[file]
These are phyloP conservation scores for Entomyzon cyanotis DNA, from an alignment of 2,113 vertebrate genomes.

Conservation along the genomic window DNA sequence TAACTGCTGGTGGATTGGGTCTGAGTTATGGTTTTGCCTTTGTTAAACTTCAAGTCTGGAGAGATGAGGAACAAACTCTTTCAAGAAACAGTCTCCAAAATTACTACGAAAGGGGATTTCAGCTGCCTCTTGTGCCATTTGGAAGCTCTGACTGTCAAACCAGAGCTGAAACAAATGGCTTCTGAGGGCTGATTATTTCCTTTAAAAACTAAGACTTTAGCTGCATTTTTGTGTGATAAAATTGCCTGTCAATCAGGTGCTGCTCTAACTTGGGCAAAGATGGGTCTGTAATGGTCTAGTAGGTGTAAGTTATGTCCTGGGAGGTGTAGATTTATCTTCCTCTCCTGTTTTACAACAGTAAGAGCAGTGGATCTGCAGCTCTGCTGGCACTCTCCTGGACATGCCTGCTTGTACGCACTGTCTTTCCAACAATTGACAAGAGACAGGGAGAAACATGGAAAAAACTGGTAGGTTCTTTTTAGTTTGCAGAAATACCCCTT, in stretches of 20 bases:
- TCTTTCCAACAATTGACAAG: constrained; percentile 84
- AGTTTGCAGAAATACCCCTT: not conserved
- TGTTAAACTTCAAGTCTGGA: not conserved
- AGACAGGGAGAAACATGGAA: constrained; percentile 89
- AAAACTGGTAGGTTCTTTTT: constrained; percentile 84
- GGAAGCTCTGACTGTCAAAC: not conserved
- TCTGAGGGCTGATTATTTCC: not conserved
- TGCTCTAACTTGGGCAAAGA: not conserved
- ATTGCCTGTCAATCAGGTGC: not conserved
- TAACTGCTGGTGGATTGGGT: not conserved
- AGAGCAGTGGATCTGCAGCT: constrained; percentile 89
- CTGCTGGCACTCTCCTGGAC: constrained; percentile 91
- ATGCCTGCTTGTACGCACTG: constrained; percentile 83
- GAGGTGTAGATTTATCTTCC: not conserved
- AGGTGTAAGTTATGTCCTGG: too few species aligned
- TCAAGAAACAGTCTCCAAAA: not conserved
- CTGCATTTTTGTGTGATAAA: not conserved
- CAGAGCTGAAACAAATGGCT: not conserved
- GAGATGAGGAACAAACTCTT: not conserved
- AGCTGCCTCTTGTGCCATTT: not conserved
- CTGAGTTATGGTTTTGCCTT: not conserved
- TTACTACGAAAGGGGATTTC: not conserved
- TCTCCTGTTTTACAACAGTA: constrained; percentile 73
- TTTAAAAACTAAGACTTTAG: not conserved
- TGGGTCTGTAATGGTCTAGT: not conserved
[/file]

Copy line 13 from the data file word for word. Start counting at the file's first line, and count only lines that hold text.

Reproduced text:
- AGAGCAGTGGATCTGCAGCT: constrained; percentile 89